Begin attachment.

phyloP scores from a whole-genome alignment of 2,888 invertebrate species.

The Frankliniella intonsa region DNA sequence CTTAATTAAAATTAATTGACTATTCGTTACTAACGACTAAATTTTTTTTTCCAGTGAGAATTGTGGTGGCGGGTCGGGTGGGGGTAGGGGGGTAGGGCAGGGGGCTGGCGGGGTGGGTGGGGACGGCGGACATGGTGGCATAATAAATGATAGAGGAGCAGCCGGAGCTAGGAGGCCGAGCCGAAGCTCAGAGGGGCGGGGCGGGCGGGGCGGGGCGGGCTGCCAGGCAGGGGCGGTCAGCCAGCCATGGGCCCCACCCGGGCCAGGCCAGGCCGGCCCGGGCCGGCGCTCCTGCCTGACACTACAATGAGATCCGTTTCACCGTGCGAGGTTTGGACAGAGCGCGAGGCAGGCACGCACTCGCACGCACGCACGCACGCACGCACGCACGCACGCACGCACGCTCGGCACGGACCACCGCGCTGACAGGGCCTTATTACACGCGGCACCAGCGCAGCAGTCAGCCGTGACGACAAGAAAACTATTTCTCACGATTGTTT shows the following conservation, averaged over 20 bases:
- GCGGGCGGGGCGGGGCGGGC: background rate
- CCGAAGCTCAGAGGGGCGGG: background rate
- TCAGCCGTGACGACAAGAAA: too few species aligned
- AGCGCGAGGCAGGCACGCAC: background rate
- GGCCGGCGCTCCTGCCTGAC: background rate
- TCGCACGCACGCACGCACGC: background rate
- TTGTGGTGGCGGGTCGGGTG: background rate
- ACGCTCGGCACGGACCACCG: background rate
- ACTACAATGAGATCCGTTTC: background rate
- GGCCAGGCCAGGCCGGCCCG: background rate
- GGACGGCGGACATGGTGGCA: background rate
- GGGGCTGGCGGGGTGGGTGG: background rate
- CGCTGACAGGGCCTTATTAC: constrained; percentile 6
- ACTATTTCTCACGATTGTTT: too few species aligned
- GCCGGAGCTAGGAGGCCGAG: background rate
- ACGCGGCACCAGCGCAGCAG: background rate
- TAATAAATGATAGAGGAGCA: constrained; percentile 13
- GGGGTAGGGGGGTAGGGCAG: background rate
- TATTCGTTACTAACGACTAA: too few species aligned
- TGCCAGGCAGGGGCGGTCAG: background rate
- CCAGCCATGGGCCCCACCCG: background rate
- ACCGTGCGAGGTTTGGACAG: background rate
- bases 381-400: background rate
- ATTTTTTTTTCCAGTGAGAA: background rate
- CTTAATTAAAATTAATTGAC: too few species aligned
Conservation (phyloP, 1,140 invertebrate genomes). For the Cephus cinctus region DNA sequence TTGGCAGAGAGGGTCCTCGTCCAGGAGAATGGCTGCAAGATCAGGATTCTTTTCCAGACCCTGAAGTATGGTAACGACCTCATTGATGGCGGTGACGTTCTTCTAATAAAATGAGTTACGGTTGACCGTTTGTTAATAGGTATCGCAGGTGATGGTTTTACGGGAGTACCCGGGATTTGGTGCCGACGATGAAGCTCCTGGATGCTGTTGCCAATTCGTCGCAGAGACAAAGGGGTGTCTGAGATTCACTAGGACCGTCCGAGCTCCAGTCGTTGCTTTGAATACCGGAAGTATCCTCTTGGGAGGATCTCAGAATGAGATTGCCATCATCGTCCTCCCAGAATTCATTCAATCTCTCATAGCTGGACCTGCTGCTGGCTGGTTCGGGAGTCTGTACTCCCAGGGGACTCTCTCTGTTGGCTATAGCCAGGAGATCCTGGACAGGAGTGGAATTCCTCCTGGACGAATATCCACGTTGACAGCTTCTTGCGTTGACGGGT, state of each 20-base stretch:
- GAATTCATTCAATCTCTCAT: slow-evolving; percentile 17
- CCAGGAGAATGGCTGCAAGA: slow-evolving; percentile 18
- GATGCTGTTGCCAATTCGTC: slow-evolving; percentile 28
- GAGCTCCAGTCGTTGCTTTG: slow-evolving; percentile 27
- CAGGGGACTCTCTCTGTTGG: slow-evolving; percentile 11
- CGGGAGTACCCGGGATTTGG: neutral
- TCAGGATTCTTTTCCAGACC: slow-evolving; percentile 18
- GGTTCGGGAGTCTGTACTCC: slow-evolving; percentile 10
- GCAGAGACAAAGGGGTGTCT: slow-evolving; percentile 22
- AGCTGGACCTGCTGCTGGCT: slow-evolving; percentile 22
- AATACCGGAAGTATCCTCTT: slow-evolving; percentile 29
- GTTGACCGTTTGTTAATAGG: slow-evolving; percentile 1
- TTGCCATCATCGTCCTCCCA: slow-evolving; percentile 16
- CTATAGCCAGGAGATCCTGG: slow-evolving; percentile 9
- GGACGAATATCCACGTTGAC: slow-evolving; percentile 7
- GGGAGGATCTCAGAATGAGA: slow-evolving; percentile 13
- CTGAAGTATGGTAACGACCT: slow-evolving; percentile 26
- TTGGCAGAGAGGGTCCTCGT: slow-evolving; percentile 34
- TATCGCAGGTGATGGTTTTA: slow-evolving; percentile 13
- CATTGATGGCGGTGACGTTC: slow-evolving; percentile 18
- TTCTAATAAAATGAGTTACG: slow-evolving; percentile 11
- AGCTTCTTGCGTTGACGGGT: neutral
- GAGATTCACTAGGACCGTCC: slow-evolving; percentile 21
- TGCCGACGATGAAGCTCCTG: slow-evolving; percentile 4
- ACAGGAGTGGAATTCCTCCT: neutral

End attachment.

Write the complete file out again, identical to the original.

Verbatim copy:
phyloP scores from a whole-genome alignment of 2,888 invertebrate species.

The Frankliniella intonsa region DNA sequence CTTAATTAAAATTAATTGACTATTCGTTACTAACGACTAAATTTTTTTTTCCAGTGAGAATTGTGGTGGCGGGTCGGGTGGGGGTAGGGGGGTAGGGCAGGGGGCTGGCGGGGTGGGTGGGGACGGCGGACATGGTGGCATAATAAATGATAGAGGAGCAGCCGGAGCTAGGAGGCCGAGCCGAAGCTCAGAGGGGCGGGGCGGGCGGGGCGGGGCGGGCTGCCAGGCAGGGGCGGTCAGCCAGCCATGGGCCCCACCCGGGCCAGGCCAGGCCGGCCCGGGCCGGCGCTCCTGCCTGACACTACAATGAGATCCGTTTCACCGTGCGAGGTTTGGACAGAGCGCGAGGCAGGCACGCACTCGCACGCACGCACGCACGCACGCACGCACGCACGCACGCACGCTCGGCACGGACCACCGCGCTGACAGGGCCTTATTACACGCGGCACCAGCGCAGCAGTCAGCCGTGACGACAAGAAAACTATTTCTCACGATTGTTT shows the following conservation, averaged over 20 bases:
- GCGGGCGGGGCGGGGCGGGC: background rate
- CCGAAGCTCAGAGGGGCGGG: background rate
- TCAGCCGTGACGACAAGAAA: too few species aligned
- AGCGCGAGGCAGGCACGCAC: background rate
- GGCCGGCGCTCCTGCCTGAC: background rate
- TCGCACGCACGCACGCACGC: background rate
- TTGTGGTGGCGGGTCGGGTG: background rate
- ACGCTCGGCACGGACCACCG: background rate
- ACTACAATGAGATCCGTTTC: background rate
- GGCCAGGCCAGGCCGGCCCG: background rate
- GGACGGCGGACATGGTGGCA: background rate
- GGGGCTGGCGGGGTGGGTGG: background rate
- CGCTGACAGGGCCTTATTAC: constrained; percentile 6
- ACTATTTCTCACGATTGTTT: too few species aligned
- GCCGGAGCTAGGAGGCCGAG: background rate
- ACGCGGCACCAGCGCAGCAG: background rate
- TAATAAATGATAGAGGAGCA: constrained; percentile 13
- GGGGTAGGGGGGTAGGGCAG: background rate
- TATTCGTTACTAACGACTAA: too few species aligned
- TGCCAGGCAGGGGCGGTCAG: background rate
- CCAGCCATGGGCCCCACCCG: background rate
- ACCGTGCGAGGTTTGGACAG: background rate
- bases 381-400: background rate
- ATTTTTTTTTCCAGTGAGAA: background rate
- CTTAATTAAAATTAATTGAC: too few species aligned
Conservation (phyloP, 1,140 invertebrate genomes). For the Cephus cinctus region DNA sequence TTGGCAGAGAGGGTCCTCGTCCAGGAGAATGGCTGCAAGATCAGGATTCTTTTCCAGACCCTGAAGTATGGTAACGACCTCATTGATGGCGGTGACGTTCTTCTAATAAAATGAGTTACGGTTGACCGTTTGTTAATAGGTATCGCAGGTGATGGTTTTACGGGAGTACCCGGGATTTGGTGCCGACGATGAAGCTCCTGGATGCTGTTGCCAATTCGTCGCAGAGACAAAGGGGTGTCTGAGATTCACTAGGACCGTCCGAGCTCCAGTCGTTGCTTTGAATACCGGAAGTATCCTCTTGGGAGGATCTCAGAATGAGATTGCCATCATCGTCCTCCCAGAATTCATTCAATCTCTCATAGCTGGACCTGCTGCTGGCTGGTTCGGGAGTCTGTACTCCCAGGGGACTCTCTCTGTTGGCTATAGCCAGGAGATCCTGGACAGGAGTGGAATTCCTCCTGGACGAATATCCACGTTGACAGCTTCTTGCGTTGACGGGT, state of each 20-base stretch:
- GAATTCATTCAATCTCTCAT: slow-evolving; percentile 17
- CCAGGAGAATGGCTGCAAGA: slow-evolving; percentile 18
- GATGCTGTTGCCAATTCGTC: slow-evolving; percentile 28
- GAGCTCCAGTCGTTGCTTTG: slow-evolving; percentile 27
- CAGGGGACTCTCTCTGTTGG: slow-evolving; percentile 11
- CGGGAGTACCCGGGATTTGG: neutral
- TCAGGATTCTTTTCCAGACC: slow-evolving; percentile 18
- GGTTCGGGAGTCTGTACTCC: slow-evolving; percentile 10
- GCAGAGACAAAGGGGTGTCT: slow-evolving; percentile 22
- AGCTGGACCTGCTGCTGGCT: slow-evolving; percentile 22
- AATACCGGAAGTATCCTCTT: slow-evolving; percentile 29
- GTTGACCGTTTGTTAATAGG: slow-evolving; percentile 1
- TTGCCATCATCGTCCTCCCA: slow-evolving; percentile 16
- CTATAGCCAGGAGATCCTGG: slow-evolving; percentile 9
- GGACGAATATCCACGTTGAC: slow-evolving; percentile 7
- GGGAGGATCTCAGAATGAGA: slow-evolving; percentile 13
- CTGAAGTATGGTAACGACCT: slow-evolving; percentile 26
- TTGGCAGAGAGGGTCCTCGT: slow-evolving; percentile 34
- TATCGCAGGTGATGGTTTTA: slow-evolving; percentile 13
- CATTGATGGCGGTGACGTTC: slow-evolving; percentile 18
- TTCTAATAAAATGAGTTACG: slow-evolving; percentile 11
- AGCTTCTTGCGTTGACGGGT: neutral
- GAGATTCACTAGGACCGTCC: slow-evolving; percentile 21
- TGCCGACGATGAAGCTCCTG: slow-evolving; percentile 4
- ACAGGAGTGGAATTCCTCCT: neutral